Quote:
 Since the texture loading function is written for char* arrays (wrote it myself)

If you wrote it yourself, you can fix it.

Quote:
 and I prefer C for some things,

You prefer making things harder for yourself for no reason?

Quote:
 I need the output in the standard C format...

(a) Not if you fix the function, you don't.
(b) You can always get at the underlying "const char *" representation of a string object with its .c_str() member function, nice and simple.

BTW, why on earth are you adding 96 to each character as you go? Some kind of "encryption"? Please, don't make me laugh. And what are you going to do if you want a string to actually contain ASCII character 96 (a backtick, )? Then you'd have a zero byte in the file, and wouldn't be able to distinguish it from a null terminator.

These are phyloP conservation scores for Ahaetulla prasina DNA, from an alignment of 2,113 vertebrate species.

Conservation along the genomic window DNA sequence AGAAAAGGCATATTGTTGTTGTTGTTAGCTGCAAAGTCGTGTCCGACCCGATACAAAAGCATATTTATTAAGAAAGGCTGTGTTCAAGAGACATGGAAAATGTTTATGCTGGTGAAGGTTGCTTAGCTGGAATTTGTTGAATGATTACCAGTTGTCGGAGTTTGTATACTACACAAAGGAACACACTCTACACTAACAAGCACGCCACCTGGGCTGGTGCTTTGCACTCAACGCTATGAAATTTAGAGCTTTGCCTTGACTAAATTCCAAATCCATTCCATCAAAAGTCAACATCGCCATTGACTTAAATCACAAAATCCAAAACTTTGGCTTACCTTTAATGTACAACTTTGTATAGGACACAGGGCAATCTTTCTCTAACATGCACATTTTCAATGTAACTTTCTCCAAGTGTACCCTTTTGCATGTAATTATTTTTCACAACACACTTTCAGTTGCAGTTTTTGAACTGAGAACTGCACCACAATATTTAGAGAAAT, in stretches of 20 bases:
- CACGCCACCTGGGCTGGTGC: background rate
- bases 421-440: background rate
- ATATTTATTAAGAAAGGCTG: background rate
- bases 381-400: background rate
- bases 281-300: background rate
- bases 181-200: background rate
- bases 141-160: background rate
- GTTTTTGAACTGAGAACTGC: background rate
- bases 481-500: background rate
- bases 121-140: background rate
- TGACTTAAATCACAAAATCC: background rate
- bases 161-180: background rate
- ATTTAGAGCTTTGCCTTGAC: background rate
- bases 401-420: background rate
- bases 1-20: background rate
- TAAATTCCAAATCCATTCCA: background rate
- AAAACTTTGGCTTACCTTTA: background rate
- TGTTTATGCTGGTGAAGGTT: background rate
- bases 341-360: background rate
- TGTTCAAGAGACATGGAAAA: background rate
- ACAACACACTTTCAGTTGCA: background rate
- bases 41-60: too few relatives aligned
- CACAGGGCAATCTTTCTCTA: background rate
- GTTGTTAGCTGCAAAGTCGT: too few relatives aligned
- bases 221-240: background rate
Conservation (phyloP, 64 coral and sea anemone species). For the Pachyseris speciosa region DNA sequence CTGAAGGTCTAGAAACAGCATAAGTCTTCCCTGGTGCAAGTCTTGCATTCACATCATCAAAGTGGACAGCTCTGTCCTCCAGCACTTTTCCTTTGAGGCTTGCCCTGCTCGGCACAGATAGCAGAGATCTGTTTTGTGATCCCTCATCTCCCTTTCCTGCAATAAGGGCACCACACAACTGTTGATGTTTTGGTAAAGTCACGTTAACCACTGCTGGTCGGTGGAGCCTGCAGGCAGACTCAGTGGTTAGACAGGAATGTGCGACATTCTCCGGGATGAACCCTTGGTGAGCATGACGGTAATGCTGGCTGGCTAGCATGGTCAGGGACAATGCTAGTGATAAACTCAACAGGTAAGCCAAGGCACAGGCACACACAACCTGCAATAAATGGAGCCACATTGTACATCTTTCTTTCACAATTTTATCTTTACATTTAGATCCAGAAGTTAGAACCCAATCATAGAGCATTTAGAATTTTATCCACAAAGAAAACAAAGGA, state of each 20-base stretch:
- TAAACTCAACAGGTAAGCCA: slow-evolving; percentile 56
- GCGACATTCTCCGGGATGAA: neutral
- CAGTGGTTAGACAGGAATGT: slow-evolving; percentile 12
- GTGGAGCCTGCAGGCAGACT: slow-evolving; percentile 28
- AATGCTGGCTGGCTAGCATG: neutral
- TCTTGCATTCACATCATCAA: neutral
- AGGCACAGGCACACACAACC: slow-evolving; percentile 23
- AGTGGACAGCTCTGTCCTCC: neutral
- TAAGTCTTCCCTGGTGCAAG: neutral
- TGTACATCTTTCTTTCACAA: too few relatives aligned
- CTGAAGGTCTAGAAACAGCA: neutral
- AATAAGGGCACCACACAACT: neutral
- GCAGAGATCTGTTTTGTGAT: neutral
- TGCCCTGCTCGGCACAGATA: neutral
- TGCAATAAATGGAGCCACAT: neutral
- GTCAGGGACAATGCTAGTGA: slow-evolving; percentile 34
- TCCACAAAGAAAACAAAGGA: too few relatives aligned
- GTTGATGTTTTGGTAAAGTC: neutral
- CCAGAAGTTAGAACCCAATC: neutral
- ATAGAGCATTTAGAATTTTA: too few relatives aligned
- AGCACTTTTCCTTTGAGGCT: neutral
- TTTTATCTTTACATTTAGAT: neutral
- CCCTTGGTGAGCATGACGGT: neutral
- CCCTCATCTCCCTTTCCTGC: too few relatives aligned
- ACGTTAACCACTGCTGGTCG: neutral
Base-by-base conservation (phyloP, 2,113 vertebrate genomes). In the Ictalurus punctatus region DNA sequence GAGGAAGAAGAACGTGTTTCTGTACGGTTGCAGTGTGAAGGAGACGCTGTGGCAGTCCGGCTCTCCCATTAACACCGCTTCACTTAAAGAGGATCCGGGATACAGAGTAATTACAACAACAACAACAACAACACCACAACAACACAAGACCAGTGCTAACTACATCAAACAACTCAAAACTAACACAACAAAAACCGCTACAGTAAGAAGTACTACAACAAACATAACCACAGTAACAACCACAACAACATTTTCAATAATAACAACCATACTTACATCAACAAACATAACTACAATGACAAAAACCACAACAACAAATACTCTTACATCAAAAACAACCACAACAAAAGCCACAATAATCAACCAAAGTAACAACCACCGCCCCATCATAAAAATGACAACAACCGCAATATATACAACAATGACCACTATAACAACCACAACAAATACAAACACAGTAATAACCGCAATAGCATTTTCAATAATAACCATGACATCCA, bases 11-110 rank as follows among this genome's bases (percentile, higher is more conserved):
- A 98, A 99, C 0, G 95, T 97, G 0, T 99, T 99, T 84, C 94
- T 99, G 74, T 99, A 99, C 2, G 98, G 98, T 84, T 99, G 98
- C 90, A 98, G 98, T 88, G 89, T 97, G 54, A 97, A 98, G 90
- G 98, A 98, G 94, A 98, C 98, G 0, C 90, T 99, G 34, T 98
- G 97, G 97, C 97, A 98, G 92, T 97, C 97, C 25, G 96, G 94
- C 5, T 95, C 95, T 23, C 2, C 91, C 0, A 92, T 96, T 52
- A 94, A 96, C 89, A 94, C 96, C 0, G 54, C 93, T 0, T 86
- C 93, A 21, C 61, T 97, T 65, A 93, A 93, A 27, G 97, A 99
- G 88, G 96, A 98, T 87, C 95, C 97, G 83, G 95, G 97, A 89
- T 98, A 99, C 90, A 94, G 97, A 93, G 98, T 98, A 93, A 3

And for that matter, why not just cut up the file as you read it (use the free function std::getline() to read into a std::string object; you can specify the 'delimiter' of your "line" to be a zero byte)?

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Decrius    100
The +96 is not an encryption at all, since its completely irrelevant for the problem I didn't explain why I use it.

Why would I write it in C++ when I don't use all those extra functions they provide? What is wrong with C? It wasn't very difficult after all, was similair difficult in C++, why the hate towards plain C if C++ doesn't add a significant ammount of usefullness?

And why would I rewrite my entire function as a WORKAROUND, since I couldn't get it to work in C? That would be a waste of time and effort.

Tell me, why would I use a canon to fire a mosquito while I could aswell hit it with my hands?

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ToohrVyk    1595
Quote:
 Original post by DecriusWhy would I write it in C++ when I don't use all those extra functions they provide? What is wrong with C? It wasn't very difficult after all, was similair difficult in C++, why the hate towards plain C if C++ doesn't add a significant ammount of usefullness?